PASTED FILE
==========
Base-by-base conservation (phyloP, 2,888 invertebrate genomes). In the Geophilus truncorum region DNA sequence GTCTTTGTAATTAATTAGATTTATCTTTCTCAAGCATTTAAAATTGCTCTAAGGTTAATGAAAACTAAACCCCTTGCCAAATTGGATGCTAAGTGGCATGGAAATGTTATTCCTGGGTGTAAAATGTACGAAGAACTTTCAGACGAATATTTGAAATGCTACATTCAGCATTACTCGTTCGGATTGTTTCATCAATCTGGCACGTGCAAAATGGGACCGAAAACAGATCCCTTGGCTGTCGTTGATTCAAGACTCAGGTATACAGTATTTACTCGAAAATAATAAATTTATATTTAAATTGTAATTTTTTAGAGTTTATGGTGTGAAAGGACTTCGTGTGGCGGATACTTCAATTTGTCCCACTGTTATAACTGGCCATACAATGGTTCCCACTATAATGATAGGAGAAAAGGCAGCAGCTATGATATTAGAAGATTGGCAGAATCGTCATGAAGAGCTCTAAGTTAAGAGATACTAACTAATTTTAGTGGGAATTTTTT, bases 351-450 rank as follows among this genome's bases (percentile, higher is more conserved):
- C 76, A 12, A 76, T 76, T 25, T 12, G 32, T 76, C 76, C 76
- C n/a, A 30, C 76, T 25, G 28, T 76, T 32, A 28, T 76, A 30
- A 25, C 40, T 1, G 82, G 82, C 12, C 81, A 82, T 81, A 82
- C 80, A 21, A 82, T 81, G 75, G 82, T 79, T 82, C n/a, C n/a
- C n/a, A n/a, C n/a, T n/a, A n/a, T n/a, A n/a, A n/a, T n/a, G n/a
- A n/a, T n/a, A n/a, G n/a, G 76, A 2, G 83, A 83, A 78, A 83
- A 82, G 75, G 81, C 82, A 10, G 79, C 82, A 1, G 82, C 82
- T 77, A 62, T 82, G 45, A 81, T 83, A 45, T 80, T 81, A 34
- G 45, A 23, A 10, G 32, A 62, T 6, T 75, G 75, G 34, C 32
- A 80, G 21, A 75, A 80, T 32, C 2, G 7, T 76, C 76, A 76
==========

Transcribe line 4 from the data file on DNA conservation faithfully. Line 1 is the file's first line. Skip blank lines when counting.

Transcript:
- A 25, C 40, T 1, G 82, G 82, C 12, C 81, A 82, T 81, A 82